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Why does the UK Tax Year start on 6th April?

New Years Day and the start of the Tax Year used to be on the 25th March.  But in 1582 Pope Gregory XIII ordered a change from the Julian 11-Month Calendar (named after Julius Caesar), to the Gregorian 12-Month Calendar (named after Pope Gregory), to align with the Solar Calendar (time taken for the earth to travel around the sun).

Except the UK decided to ignore the Pope’s decree for some 170 years.  When they finally realised they would have to do it, they had to drop 11 days from the calendar.  So Sept 2nd 1972 was immediately followed by 14th September 1972 (bad luck if your birthday was one of the 11 days in between!), but to ensure the treasury didn’t lose 11 days taxes they extended the tax year from 25th March to 5th April.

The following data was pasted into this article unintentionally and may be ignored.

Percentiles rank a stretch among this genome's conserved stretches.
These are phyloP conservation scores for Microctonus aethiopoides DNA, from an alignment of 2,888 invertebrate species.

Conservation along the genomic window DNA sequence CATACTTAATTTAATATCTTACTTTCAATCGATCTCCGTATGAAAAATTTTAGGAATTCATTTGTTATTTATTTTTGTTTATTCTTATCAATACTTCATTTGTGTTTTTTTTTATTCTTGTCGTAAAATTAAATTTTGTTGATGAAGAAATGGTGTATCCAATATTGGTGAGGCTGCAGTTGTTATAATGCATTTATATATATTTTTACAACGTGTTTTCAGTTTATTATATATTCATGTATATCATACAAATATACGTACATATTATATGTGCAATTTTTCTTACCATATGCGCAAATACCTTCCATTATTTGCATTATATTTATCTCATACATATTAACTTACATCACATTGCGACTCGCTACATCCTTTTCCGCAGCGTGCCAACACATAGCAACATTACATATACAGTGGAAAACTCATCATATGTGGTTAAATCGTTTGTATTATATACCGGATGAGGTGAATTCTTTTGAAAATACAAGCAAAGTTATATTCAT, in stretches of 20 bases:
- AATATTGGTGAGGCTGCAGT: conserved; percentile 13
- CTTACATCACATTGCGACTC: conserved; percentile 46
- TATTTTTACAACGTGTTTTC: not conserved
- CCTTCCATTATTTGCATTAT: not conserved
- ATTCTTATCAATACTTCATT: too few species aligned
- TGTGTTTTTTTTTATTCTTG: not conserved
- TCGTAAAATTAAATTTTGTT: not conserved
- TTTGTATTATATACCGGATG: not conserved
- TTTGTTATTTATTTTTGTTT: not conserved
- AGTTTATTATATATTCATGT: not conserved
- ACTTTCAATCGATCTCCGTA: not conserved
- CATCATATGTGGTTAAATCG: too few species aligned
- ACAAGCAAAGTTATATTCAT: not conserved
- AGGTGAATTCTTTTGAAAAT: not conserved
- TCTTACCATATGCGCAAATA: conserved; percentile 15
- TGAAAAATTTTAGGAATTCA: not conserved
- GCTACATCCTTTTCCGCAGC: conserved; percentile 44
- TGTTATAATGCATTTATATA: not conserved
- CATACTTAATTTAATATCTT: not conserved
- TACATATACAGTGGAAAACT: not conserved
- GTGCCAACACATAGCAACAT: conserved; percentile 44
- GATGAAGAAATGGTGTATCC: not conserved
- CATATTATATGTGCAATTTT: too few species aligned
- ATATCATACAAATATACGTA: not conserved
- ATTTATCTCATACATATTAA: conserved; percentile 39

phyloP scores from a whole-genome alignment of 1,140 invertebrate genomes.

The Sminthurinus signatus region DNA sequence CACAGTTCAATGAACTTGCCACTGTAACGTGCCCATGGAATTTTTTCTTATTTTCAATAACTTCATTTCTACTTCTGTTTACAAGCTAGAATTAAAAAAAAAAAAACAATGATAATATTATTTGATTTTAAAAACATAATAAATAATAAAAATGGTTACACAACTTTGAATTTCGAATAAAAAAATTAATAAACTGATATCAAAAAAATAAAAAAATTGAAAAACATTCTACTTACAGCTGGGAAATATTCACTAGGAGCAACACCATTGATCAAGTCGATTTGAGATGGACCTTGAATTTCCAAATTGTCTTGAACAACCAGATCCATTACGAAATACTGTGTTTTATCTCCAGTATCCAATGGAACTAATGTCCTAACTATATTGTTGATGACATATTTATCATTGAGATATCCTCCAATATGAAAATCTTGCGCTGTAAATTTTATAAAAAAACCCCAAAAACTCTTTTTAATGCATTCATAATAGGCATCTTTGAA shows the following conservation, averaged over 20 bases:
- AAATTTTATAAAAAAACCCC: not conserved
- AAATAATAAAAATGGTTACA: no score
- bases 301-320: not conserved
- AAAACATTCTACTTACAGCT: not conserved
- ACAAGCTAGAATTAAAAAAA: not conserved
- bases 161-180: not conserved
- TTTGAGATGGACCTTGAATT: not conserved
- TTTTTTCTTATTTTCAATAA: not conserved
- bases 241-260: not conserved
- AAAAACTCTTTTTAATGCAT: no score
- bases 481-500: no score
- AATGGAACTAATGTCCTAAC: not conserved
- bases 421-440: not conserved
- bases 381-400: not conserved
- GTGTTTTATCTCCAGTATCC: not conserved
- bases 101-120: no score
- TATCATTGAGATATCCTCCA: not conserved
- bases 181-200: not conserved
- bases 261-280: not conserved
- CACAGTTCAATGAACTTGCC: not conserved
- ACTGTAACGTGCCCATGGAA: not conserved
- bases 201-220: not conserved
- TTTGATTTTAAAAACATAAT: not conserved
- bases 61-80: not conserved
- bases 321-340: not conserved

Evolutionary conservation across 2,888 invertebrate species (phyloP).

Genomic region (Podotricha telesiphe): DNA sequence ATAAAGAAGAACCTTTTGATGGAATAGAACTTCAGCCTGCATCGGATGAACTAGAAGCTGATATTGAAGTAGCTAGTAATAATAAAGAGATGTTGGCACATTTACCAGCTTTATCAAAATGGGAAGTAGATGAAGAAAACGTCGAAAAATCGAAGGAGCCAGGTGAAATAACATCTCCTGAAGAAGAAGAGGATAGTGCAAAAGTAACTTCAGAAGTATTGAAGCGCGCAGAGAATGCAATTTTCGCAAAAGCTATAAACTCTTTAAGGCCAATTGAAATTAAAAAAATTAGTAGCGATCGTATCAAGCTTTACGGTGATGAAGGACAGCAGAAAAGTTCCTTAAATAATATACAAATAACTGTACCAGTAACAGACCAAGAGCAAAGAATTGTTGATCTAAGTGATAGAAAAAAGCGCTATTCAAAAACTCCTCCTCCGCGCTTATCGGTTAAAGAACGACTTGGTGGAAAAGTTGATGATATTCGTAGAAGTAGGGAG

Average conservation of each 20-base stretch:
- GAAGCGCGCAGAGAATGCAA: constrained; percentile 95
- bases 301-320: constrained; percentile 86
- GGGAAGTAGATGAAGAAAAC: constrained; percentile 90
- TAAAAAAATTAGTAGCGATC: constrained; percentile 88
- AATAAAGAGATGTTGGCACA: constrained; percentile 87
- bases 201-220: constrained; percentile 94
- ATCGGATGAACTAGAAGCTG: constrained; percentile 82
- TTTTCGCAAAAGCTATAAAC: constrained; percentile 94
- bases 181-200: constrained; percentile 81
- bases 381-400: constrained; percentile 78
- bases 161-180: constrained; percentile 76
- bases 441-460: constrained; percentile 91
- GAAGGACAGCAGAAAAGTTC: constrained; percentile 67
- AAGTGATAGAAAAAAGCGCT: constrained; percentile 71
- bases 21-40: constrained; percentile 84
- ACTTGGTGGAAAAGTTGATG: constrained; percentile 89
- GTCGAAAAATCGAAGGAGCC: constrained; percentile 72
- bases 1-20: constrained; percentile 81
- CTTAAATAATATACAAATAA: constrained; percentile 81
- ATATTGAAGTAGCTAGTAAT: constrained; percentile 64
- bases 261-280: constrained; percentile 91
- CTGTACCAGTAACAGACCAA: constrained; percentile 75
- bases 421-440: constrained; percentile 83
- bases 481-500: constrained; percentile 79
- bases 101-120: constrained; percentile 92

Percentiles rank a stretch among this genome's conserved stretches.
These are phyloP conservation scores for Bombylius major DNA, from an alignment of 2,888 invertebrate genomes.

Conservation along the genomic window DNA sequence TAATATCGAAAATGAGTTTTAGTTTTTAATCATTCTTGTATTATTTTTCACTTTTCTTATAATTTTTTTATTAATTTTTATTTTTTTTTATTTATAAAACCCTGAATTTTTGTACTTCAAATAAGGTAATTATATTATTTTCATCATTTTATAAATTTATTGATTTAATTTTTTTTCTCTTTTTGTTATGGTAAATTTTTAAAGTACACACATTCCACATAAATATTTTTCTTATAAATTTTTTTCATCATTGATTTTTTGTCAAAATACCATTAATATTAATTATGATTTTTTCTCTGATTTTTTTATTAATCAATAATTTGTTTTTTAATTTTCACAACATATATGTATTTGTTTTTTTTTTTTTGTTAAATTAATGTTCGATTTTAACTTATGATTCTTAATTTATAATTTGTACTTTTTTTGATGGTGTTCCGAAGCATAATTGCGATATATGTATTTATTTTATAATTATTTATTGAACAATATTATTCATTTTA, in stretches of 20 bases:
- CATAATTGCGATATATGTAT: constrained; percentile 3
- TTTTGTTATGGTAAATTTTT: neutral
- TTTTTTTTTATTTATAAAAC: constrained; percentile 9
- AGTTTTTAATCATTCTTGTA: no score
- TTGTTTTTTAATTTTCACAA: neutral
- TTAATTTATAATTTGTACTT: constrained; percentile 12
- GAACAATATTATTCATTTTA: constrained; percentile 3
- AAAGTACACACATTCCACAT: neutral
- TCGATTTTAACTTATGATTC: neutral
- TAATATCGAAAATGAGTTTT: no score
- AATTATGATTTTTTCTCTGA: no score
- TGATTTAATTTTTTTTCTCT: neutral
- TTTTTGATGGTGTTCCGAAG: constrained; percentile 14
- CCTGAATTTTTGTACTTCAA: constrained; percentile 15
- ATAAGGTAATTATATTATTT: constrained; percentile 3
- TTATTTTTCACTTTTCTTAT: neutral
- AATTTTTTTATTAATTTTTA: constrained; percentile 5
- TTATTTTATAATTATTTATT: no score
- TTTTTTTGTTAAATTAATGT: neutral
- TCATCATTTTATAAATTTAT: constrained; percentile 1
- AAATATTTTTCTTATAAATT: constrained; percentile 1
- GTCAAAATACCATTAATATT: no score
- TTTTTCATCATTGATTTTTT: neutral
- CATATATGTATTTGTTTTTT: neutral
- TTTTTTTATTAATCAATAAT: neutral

1800 would have been a leap year in the Julian Calendar, but it was not in the Gregorian Calendar, so worried that they would lose another days taxes the treasury added another day moving the tax year from the 5th to the 6th April.

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